International Humanitarian Law: Origins, Challenges, Prospects, International Humanitarian Law: Prospects / Edition 3by John Carey
Pub. Date: 09/01/2006
Publisher: Brill Academic Publishers, Inc.
In three distinct volumes the editors bring together a distinguished group of contributors whose essays chart the history, practice, and future of international humanitarian law. At a time when the war crimes of recent decades are being examined in the International Criminal Tribunals for Former Yugoslavia and Rwanda and a new International Criminal Court is being
In three distinct volumes the editors bring together a distinguished group of contributors whose essays chart the history, practice, and future of international humanitarian law. At a time when the war crimes of recent decades are being examined in the International Criminal Tribunals for Former Yugoslavia and Rwanda and a new International Criminal Court is being created as a permanent venue to try such crimes, the role of international humanitarian law is seminal to the functioning of such attempts to establish a just world order.
The intent of these volumes is to help to inform where humanitarian law had its origins, how it has been shaped by world events, and why it can be employed to serve the future. The other volumes in this set are International Humanitarian Law: Origins and International Humanitarian Law: Challenges
Published under the Transnational Publishers imprint.
- Brill Academic Publishers, Inc.
- Publication date:
- Product dimensions:
- 6.10(w) x 9.06(h) x (d)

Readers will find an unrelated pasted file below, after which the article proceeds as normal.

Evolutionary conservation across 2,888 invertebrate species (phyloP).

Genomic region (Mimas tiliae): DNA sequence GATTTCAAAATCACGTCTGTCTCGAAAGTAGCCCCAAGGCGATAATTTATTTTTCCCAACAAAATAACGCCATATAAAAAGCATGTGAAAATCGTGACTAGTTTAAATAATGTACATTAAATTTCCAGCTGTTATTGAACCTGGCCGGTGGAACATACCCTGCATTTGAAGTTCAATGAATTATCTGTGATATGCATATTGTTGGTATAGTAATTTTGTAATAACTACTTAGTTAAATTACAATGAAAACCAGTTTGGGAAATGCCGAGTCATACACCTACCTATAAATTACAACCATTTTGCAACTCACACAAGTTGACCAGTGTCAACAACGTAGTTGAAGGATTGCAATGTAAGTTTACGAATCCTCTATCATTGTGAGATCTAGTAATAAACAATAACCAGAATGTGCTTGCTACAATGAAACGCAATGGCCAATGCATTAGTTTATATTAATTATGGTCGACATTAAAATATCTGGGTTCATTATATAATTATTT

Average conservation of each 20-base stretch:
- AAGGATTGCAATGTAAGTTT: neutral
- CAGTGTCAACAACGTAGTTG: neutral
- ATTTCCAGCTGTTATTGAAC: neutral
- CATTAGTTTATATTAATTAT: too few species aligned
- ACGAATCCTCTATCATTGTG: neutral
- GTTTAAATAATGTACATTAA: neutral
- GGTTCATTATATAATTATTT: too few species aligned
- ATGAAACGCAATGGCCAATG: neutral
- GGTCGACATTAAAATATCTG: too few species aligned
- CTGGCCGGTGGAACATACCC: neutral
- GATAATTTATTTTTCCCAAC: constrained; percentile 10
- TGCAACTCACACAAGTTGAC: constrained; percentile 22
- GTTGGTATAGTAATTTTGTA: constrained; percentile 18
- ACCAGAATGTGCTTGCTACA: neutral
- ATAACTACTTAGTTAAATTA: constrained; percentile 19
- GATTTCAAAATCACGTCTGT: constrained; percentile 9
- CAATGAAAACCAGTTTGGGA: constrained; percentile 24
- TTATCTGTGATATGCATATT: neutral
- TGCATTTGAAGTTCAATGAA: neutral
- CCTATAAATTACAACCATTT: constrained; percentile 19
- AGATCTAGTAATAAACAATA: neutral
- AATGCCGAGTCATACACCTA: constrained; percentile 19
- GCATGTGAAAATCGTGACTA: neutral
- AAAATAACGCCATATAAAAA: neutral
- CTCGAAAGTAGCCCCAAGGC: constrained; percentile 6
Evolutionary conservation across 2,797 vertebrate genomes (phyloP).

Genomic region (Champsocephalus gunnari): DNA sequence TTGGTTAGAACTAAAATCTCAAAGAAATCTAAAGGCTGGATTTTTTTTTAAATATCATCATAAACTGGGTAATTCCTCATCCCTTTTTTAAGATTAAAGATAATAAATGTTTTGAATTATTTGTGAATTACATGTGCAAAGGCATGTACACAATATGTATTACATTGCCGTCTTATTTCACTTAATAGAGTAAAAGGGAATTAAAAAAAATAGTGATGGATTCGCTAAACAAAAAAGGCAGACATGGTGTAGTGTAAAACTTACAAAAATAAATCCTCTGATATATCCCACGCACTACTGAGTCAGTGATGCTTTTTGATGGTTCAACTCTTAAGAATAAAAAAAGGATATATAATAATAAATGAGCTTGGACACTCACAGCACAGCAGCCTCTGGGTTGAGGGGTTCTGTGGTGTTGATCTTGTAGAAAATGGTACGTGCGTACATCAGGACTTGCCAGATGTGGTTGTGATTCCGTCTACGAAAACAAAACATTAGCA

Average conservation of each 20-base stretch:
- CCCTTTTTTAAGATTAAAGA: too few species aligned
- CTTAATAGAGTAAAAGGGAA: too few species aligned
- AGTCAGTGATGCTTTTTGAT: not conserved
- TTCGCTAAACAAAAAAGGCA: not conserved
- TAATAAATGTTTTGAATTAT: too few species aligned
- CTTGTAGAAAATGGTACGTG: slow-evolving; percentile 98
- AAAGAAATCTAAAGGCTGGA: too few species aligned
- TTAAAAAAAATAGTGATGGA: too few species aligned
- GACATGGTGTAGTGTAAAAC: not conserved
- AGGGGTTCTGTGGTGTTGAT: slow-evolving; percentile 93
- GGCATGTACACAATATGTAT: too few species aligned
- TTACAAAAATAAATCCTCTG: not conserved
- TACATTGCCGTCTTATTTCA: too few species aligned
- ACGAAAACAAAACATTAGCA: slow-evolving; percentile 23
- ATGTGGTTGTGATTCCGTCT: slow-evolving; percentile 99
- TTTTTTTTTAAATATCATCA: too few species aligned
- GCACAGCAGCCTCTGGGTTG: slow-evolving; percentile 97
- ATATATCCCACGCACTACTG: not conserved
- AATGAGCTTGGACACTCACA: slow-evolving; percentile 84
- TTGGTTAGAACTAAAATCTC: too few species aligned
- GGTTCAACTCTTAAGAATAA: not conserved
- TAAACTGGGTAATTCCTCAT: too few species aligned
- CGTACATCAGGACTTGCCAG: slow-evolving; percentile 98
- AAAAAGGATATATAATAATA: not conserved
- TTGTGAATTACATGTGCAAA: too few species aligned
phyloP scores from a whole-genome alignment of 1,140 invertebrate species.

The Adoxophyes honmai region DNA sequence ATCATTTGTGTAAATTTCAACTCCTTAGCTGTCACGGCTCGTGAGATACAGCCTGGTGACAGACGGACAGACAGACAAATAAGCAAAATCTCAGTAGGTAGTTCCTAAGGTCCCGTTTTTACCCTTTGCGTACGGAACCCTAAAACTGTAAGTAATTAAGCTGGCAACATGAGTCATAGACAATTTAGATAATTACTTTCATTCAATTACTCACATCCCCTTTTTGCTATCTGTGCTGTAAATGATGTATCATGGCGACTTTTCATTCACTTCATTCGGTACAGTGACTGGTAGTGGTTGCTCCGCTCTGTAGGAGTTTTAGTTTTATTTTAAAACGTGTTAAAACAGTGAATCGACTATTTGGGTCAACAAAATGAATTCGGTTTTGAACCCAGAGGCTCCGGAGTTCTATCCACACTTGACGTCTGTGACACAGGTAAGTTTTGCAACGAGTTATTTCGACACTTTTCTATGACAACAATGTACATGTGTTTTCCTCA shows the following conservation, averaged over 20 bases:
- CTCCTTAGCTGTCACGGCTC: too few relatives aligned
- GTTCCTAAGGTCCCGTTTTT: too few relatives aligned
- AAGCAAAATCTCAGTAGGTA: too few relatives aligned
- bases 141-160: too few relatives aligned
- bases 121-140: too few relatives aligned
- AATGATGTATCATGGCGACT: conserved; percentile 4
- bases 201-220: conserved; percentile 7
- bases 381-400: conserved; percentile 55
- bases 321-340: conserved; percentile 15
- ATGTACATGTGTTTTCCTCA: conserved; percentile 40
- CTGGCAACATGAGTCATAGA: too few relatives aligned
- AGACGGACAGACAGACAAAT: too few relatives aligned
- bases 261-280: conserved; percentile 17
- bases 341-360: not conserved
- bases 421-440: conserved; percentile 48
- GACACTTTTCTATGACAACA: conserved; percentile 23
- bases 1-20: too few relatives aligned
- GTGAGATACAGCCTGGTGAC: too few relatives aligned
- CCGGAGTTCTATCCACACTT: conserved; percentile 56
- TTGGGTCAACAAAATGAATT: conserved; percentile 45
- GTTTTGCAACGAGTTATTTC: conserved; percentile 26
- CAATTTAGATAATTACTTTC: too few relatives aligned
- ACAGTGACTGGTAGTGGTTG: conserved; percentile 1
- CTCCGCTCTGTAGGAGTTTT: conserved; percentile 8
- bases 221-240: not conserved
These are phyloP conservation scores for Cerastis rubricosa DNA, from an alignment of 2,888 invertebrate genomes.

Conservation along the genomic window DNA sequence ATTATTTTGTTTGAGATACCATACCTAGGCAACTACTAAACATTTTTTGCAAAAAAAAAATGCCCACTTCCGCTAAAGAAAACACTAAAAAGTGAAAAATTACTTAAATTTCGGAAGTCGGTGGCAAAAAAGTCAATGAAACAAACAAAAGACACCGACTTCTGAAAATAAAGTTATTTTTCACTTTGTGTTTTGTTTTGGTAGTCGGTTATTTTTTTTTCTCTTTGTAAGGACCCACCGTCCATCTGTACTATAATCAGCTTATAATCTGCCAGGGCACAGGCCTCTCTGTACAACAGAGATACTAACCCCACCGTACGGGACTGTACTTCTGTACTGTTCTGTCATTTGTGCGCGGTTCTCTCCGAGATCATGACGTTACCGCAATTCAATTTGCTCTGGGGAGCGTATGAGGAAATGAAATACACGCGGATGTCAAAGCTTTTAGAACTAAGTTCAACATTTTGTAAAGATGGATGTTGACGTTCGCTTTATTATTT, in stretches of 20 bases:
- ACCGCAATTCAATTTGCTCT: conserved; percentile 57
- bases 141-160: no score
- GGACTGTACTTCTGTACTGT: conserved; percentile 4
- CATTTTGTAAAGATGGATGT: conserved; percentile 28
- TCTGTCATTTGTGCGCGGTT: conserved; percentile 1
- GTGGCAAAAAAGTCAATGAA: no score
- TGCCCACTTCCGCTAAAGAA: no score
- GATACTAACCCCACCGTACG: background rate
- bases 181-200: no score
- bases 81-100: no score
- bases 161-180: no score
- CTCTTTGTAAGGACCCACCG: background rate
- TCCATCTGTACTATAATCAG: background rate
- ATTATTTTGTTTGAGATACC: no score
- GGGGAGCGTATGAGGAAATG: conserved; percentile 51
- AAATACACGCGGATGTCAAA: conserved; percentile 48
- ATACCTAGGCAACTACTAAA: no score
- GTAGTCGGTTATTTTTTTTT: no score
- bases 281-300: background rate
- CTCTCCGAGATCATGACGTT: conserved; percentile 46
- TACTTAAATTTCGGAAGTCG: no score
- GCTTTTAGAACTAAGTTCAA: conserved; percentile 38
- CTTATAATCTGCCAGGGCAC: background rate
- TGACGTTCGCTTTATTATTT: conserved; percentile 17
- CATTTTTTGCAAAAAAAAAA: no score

Table of Contents
Contributors; Introduction to Volume IIIProspects; Foreword;
Chapter 1: The Relevance of Humanitarian Law to Terrorism and Terrorists, L.C. Green;
Chapter 2: A Plea of Humanity to Law: The Need for an Effective International Criminal Court, Benjamin B. Ferencz;
Chapter 3: The Creation of the International Criminal Court and State Sovereignty: The “Problem of an International Criminal Law” Re-Examined, Frédéric Mégret;
Chapter 4: Two Cheers for the International Criminal Court, Wade Mansell;
Chapter 5: Crimes Within the Limited Jurisdiction of the International Criminal Court, Jordan J. Paust;
Chapter 6: Designing Justice for Cambodia’s Khmer Rouge, Craig Etcheson;
Chapter 7: NATO’s Attack on Yugoslavia: The Deputation of an Ad Hoc International Constabulary, Paul D. Rutkus;
Chapter 8: Adapting Traditional Humanitarian Law to Sanctions, Paul Conlon;
Chapter 9: The Development of a Victim-Centered Approach to International Criminal Justice for Serious Violations of International Humanitarian Law, Avril McDonald;
Chapter 10: The Parameters of Justice: The Evolution of British Civil and Military Perspectives on War Crimes Trials and Their Legal Context (1942–1956), R. John Pritchard; Consolidated Index to Volumes I, II, and III.
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